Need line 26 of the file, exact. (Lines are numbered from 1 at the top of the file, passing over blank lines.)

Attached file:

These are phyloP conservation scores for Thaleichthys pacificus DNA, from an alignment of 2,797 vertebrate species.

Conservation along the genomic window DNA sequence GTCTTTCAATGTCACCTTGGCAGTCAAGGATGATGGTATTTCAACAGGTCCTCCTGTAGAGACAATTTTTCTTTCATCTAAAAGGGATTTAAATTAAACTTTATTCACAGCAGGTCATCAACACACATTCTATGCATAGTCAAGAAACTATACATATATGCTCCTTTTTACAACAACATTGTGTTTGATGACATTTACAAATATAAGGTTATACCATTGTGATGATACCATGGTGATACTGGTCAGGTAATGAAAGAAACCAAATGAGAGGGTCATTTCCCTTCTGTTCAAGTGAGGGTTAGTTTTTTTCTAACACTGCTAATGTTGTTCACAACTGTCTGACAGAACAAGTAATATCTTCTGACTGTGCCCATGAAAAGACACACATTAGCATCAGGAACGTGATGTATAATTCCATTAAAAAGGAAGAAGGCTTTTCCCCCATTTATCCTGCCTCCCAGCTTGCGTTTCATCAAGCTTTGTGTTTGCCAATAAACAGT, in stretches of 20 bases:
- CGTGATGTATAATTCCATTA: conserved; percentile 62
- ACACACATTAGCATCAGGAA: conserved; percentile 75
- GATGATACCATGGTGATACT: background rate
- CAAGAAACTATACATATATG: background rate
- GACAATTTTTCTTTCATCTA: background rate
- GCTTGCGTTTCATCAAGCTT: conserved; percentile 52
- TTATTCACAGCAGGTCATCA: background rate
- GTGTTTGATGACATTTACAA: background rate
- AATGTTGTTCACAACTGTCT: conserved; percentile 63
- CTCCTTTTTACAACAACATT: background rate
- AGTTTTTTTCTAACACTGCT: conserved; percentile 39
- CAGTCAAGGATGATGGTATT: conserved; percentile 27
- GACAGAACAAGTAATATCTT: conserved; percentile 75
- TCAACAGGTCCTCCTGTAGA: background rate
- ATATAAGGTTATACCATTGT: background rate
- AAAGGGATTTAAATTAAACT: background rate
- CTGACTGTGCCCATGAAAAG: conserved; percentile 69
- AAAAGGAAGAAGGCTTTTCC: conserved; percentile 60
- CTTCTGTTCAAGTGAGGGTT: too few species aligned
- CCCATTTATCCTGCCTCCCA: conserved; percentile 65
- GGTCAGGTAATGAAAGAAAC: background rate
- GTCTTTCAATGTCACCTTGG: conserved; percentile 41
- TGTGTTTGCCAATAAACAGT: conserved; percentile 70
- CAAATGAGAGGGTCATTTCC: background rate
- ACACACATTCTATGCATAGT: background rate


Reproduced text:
- CAAATGAGAGGGTCATTTCC: background rate